“I guess that’s a good award to win. Unfortunately I’ve been passed so somebody found out (laughs). And I’ve talked to several different drivers about this. I was never taught to give-and-take. I was always taught to race hard. And starting going back to Quarter Midgets and then especially in the Stock Cars, I was always taught to race hard. Buddy Baker never taught me that. And I don’t think that they did that back in the ‘80’s let’s say. Maybe drivers didn’t race quite like that and I think that was more of a Mark Martin late nineties and early 2000’s thing and I think when you’ve got a guy like Tony Stewart who had help from Mark Martin that taught him that; and I always had fast-enough race cars that I never had to give. I could always take. And that came back to haunt me I guess for a few years there because I was the one getting turned around because I wasn’t giving it up; and rightfully so, probably, because I didn’t know and didn’t get taught that. So, I’m trying to be better at the give-and-take thing and I’m still trying to win that award.”
ON SHORTENING THE POCONO RACE
“The shorter the race, the more intense it is. We all grew up, wherever we went to, whether it was a 25 or 30 or 35-lap race at a short track, that’s what you showed up with; that was the level of intensity for that short amount of time and there’s a lot to be said for that. The history of NASCAR hasn’t done that, but I think there is going to be some rewards in us having some shorter races and having some longer races. It all depends on the venue, in my opinion. At a place like Pocono with the long straightaways, it’s nice to be a little bit shorter. I think it’s a good change.”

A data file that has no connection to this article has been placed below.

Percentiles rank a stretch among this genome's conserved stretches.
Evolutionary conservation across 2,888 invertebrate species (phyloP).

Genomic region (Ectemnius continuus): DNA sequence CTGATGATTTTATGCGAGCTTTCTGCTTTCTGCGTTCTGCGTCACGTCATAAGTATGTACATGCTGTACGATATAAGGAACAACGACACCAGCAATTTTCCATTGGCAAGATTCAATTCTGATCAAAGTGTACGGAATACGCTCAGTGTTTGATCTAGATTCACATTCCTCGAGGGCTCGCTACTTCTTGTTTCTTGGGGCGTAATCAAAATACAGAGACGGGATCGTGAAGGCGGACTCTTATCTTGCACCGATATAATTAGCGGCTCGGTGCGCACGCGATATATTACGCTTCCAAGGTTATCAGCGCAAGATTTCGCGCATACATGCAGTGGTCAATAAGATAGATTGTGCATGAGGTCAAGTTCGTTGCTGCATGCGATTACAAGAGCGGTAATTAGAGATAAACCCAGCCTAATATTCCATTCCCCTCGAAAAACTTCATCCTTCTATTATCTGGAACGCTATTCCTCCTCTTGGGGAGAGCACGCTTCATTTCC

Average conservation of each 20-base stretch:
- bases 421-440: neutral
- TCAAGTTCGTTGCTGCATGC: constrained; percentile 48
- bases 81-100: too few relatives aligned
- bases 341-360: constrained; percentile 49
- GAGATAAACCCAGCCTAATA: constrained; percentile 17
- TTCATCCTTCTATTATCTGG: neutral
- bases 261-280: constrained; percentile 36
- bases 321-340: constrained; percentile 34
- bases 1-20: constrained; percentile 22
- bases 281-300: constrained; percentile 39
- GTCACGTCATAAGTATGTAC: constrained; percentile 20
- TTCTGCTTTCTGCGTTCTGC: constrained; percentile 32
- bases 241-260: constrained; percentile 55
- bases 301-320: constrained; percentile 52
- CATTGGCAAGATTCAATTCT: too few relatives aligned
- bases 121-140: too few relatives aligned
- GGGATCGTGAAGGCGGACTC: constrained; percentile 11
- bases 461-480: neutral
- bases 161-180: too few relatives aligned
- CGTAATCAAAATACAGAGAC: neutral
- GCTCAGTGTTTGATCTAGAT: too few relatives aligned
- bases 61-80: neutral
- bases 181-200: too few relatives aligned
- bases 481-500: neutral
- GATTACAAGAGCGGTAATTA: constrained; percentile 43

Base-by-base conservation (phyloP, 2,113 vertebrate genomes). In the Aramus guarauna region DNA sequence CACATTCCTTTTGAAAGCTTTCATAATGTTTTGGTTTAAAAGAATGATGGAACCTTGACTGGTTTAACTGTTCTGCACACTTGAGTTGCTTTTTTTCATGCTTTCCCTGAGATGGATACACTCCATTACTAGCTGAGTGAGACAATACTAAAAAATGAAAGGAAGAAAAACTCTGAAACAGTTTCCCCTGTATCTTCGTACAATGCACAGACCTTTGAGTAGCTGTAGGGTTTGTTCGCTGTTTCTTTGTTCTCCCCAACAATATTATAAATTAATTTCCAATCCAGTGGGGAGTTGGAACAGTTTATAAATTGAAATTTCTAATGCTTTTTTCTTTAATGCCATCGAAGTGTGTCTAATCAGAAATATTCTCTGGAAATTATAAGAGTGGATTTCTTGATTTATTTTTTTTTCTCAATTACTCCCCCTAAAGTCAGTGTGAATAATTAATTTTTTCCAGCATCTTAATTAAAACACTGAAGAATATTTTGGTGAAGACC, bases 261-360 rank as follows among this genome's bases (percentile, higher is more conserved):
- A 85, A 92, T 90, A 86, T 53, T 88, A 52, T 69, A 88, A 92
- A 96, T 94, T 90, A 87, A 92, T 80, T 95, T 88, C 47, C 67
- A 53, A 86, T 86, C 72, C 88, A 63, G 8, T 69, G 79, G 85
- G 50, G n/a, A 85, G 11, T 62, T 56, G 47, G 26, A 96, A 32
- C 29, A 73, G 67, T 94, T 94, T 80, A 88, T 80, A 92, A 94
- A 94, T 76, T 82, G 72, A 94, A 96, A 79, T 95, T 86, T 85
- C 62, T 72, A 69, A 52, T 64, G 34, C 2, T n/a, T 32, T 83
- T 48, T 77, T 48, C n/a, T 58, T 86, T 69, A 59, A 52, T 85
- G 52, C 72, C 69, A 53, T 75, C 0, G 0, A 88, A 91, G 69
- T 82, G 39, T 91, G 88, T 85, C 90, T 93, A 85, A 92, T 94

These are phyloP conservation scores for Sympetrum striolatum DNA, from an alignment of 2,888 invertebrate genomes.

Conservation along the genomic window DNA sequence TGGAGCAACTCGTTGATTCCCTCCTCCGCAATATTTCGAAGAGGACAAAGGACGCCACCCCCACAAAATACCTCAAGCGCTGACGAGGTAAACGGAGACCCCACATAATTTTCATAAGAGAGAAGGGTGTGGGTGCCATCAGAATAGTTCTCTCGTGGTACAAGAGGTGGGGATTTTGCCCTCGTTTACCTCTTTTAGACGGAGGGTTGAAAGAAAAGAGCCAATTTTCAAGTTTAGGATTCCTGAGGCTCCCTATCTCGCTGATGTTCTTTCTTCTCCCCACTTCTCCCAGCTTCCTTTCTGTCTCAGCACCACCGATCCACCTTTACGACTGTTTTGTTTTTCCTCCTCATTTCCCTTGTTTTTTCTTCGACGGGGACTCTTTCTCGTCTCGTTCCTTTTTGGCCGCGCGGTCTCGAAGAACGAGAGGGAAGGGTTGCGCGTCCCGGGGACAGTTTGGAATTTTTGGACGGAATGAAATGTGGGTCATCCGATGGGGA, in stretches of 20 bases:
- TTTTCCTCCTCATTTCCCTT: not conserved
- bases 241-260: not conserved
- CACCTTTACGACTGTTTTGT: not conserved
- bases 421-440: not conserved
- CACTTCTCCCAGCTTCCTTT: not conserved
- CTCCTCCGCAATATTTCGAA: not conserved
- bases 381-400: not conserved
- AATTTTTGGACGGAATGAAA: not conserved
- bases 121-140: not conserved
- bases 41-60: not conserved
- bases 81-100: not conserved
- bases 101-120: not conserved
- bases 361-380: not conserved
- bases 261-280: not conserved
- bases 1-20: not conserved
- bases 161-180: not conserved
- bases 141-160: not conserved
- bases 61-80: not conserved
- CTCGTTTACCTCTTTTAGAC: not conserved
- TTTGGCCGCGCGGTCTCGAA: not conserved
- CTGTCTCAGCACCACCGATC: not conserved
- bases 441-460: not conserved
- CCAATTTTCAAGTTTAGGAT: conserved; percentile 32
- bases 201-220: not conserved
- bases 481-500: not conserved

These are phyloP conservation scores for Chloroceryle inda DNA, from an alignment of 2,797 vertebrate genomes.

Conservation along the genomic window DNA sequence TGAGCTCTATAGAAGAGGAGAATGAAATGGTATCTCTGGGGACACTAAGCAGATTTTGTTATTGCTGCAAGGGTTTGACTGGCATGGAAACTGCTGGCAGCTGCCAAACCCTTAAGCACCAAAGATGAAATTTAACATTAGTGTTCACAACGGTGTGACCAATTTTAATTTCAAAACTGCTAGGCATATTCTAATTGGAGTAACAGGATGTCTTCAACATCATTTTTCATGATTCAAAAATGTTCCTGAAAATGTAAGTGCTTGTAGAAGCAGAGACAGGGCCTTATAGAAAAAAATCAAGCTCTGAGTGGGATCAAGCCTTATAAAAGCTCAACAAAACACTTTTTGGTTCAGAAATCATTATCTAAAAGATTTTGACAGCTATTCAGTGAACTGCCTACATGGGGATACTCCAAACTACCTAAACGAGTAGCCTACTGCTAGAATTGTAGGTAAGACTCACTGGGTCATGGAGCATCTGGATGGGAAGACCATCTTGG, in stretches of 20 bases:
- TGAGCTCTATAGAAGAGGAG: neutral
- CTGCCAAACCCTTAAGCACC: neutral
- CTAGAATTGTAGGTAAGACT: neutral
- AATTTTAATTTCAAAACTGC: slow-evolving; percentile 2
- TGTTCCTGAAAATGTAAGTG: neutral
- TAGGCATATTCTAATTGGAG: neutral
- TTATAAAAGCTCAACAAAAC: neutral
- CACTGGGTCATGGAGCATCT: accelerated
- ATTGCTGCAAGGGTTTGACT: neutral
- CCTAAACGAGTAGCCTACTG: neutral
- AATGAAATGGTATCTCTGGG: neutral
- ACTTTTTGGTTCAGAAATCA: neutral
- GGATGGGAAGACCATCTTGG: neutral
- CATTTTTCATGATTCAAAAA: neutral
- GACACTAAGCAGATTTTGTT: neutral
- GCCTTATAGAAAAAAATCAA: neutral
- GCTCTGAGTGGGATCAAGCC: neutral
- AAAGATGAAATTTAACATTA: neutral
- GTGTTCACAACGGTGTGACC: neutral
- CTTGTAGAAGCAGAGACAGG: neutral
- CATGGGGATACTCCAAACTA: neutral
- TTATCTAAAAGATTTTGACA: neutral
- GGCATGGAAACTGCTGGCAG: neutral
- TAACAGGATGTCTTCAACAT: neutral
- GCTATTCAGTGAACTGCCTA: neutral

ON GIVE-AND-TAKE, IF A YOUNG DRIVER CAME TO YOU, WHAT DO YOU TELL THEM ABOUT THAT?
“I really haven’t in all honesty. Joey (Logano) has probably been the only guy that’s come along that’s young that would need that lesson, in my eyes. You’ve got a guy like Trevor Bayne who’s got some experience, but he’s not really full time and never really had that running. I’ve had problems with other guys who are just as bull-headed as I am and I’m not afraid to say it. A guy like Paul Menard is just that. We race each other hard every time we got around each other. That’s just how we did it. And it was frustrating to both of us, but we made good out of it. We never crashed each other per se, so it was just the way we raced. So, we don’t do that quite so much anymore. We’ve both learned how to adjust to that a little bit and be faster in the end for both of us. But if you look at the roster of rookies, there’s really, the last three or four years, there hasn’t been any.”